Thanks to media coverage, it is widely known the world over that Pakistan is a frequent victim of terrorism. While there are many Korean businessmen living in Pakistan, with Korean automobile companies doing good business in the country, their headquarters in Korea have been passive about the Pakistani market due to the negative image of the country conjured up by the media.
Prime Minister Nawaz Sharif’s government and the military are jointly committed to the National Action Plan to wipe out terrorism and extremism from the country. However, this is going to be a long-drawn process. Because of media coverage on terrorist activities, Korea has understandably failed to notice its long-standing relationship with Pakistan, the glorious Pakistani culture and the country’s immense potential. Not many in Korea would know that Pakistan has world heritage sites, such as the ancient city of Mohenjo Daro, or the ‘Mound of the Dead’, which represents the Indus Valley Civilisation, one of the four major civilisations of the ancient world.
The relationship between the regions that now make up Korea and Pakistan can be traced back 1,700 years. The monk Maranatha travelled from Lahore to Korea, through China, to spread Buddhism in the Baekje kingdom in 384 AD. The 8th century monk Hyecho from Korea wrote a travelogue called Memoirs of the pilgrimage to the five kingdoms of India. Out of the five kingdoms, three are located in the regions of Peshawar, Gilgit-Balitistan and Kashmir.
Pakistan provided us with food and medicine aid amounting to $300,000 during North Korea’s invasion in 1950. Furthermore, when we were trying to set up our first five-year economic development plan, the then secretary of development planning in Pakistan advised our experts on economic development.
From the end of the Second World War up until now, around 140 countries have gained independence. Of all these countries, Korea was the first to change from an aid-recipient country to a donor country. Korean per capita income in 1960 was less than $80, but now it is more than $28,000. Korea’s trade volume has been more than $1 trillion since 2011. This progress is called the “Miracle of the Han River”. The Pakistani government and its people, whose per capita income in 2015 amounts to $1,513, want to learn from Korea’s success and promote trade and ties between the two countries. As the Korean ambassador to Pakistan for the past two years, I am convinced that Pakistan can achieve the “Miracle of Indus River” if the country follows the same path as we did earlier. This can happen if the world, including Korea, understands Pakistan’s huge potential.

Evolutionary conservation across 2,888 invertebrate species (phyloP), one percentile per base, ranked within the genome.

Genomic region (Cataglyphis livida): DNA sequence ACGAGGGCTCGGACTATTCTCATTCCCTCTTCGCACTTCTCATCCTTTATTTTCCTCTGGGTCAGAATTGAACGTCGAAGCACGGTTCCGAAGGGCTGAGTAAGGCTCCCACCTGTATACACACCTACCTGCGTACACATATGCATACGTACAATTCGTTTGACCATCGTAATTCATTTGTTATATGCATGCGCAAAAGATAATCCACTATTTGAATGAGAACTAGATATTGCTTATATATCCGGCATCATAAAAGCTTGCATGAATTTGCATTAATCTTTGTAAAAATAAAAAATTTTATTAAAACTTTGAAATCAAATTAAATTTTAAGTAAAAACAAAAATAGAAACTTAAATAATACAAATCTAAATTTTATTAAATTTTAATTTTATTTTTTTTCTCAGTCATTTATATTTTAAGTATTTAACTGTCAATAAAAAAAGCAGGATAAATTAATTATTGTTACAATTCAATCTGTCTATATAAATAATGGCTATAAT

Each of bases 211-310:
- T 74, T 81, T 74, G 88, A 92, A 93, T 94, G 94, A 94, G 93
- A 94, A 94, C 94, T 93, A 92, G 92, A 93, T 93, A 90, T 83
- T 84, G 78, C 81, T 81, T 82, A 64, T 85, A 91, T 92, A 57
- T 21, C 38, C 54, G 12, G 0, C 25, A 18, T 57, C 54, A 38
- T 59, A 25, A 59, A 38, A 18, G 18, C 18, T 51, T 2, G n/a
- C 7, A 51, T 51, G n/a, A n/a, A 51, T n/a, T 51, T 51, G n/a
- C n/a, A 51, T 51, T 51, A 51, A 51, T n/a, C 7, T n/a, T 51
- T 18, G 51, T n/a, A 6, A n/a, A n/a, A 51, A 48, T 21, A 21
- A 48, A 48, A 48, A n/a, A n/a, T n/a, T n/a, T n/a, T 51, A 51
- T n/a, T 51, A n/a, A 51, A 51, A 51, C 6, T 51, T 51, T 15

Pakistan hosts the world’s second highest mountain in its northeast, and fertile agricultural land in the centre and south. It has an irrigation system spread across the country from north to south along the Indus River. Geopolitically, Pakistan is strategically located, with land connections between South Asia, Central Asia, China and Middle East, and is close to the naval entry point of the Persian Gulf. Its population is the sixth largest in the world and is estimated to be almost 190 million, with almost 100 million youth, many of them conversant in English with good computer skills. Furthermore, its land area is 3.5 times more than that of the Korean peninsula, it is rich in mineral resources and its production capacity in cotton, milk and wheat is at world class level.
After President Park Geun-hye and Prime Minister Nawaz Sharif met on the sidelines of the 70th session of the UN General Assembly on September 27, 2015, the secretary of the Economic Affairs Division and I signed the 2015-17 Economic Development Cooperation Fund Framework Agreement amounting to $500 million, on October 2. I am fully convinced that Pakistan will achieve the “Miracle of Indus River” by learning from the Korean experience of Saemaul Undong (the New Village Movement). Pakistan will be the emerging blue ocean market for us, with Korean Air flying to the country and the export of Korean automobiles to the Pakistani market. With this dream, no matter how dangerous the prevailing circumstances, we hope to continue making our best efforts to promote economic activity between Pakistan and Korea.
Published in The Express Tribune, December 11th, 2015.
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